* A like Case happened a few Peace of the City: This was Years since, the City of London done by that generous Gentlebeing again fomewhat put to it man, Daniel Lambert, Esqi who for a fit Person to serve the said has since not only been elected Office, when a Name- fake of Alderman, but filled the Chairs this worthy Alderman's was pre- as Lord Mayor, in the Year vailed on to take that Trust up- 1741, with great Reputation ; on him, which also contributed and is now one of their worthy much towards preserving the Representatives in Parliament.
" That the Cardinal on this Occafion made many Orders for the better Government “ of all Things committed to his Care, which were « feveral Years after called the Statutes of Eltham ; © and, as some said, were more profitable than ho“ nourable." — Ill will speaks well of no Body.
The King, by the Advice of his Council, issued a Proclamation against unlawful Gaming, and Commisfions were fent into every County for the Execution of the fame : So that in many Places Tables, Dice, Cards, and Bowls were burnt.
But Stow tells us, “ The young Men were “ so dissatisfied, that they took to Drinking, others
to stealing Rabits and Deer in Parks, and other “ Unthriftinefs." It being observed, that great Quanti
Is intrufen ties of Silver were carried out of the w
with the Care
of the Coin. Kingdom, his Majesty was pleased to raise the Noble from 6s. 8 d. to 7s. 4d. and afterwards to 75. 6d. whereby every Ounce of Sterling Silver was worth 35. 9d. yet it did not answer what was proposed, on account that the Value of Money was still raised beyond Sea ; wherefore the King granted to the Cardinal a discretional Power to alter the Valuation thereof from time to time, as he should see Cause, which had a very good Effect ; for his Eminency took proper Care to keep our Coin upon a Standard with other Nations, and prevented its being carried clandestinely Abroad. *
The Cardinal also, as it is prefumed, with the King's Leave, erected two Mints for Coining of Money, one
* In Edward the IIId's Time, been remarkable, that the Turks, Persons attended at Dover, tó Perfians, and Ruffians, by keepreceive the Passengers Money, to ing their Exchanges above the exchange it for foreign Specie, Valuation of their Money, which prevented the current acted a more politick Part than Coin's being carried
we have done upon several Oc. the Kingdom: And it has cafions.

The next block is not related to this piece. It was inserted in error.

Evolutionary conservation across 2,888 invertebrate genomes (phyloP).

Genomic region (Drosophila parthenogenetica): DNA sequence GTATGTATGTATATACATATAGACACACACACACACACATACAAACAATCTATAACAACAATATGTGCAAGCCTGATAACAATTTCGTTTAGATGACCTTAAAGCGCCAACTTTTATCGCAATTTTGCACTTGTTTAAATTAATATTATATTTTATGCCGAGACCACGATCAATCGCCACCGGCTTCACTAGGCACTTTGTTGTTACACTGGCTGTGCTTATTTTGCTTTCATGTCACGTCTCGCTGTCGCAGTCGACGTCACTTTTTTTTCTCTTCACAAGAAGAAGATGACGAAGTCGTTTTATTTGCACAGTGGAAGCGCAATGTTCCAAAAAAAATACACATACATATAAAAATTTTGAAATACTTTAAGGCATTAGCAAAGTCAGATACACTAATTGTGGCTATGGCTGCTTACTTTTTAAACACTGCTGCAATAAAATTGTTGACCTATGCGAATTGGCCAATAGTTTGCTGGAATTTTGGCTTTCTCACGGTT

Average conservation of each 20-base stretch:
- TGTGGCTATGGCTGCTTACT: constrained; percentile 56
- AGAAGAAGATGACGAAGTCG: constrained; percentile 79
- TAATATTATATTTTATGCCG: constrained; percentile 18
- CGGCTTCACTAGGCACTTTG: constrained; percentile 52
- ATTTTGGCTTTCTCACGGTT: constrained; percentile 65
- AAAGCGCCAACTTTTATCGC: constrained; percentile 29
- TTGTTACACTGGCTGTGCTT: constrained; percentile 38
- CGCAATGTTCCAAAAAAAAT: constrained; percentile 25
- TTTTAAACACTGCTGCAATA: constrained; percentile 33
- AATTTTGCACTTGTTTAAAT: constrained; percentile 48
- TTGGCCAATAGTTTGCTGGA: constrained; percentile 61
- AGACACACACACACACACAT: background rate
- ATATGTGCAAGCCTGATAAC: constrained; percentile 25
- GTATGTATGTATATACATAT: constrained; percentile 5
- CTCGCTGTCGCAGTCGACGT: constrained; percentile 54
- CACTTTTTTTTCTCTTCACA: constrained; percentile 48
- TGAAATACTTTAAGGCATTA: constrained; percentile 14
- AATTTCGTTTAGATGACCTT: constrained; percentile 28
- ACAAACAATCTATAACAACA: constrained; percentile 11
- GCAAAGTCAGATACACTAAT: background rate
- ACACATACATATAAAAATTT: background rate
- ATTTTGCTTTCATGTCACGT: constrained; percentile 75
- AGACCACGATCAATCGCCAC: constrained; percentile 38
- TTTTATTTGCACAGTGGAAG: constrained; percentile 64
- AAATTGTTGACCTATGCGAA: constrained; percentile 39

at York, and the other at Durham, which were very useful to that Part of the Country; and Dr. Fiddes exhibits at the End of the Introduction to his work, Prints of certain Coins from Wolsey's different Presses, each of which bear the Cardinals Hat, with the initial Letter of his Name.
The Cardinal, besides his grear PasAnd greatly en- sion for the encouraging of Learning, and Navigation.
likewise took incredible Care, during
the whole Course of his Administration, to promote the Trade and Navigation of the Kingdom, well knowing, that from thence Riches and Plenty naturally flow; and therefore he advised his Majesty to send out Ships, in order to make new Discoveries in the then unknown Parts of the World, which induced the King to send an Exhortation to Robert Thorn, who had been for some Years in the Indies, under his Majesty's Protection and Encouragement, to proceed in his Enterprize, which partly laid the Foundation for those great Discoveries that were afterwards made in the succeeding Reigns : So that we may justly reckon the Cardinal among the Worthies that were instrumental in beginning the British Empire in America, from which we, at this Day, reap so
Wolsey, in his Proceedings to suppress The Cardinal opposed, upon the lesser Monasteries, according to the his suppressing Power he was intrusted with, both from the leffer Mo- the See of Rome and the King, was opnafteries.
posed. When the Monastery of Bogham in Ellex was on the Point of being suppressed, certain People, who appeared in a strange and frightful Disguise, after the Canons were removed out of the Monastery, waited upon them and conducted them back in a pompous Manner, and, according to their Form, reinstated them in the Monastery, and withal promised to come at any Time to their Relief, upon the Signal of ringing the Abbey-bell, in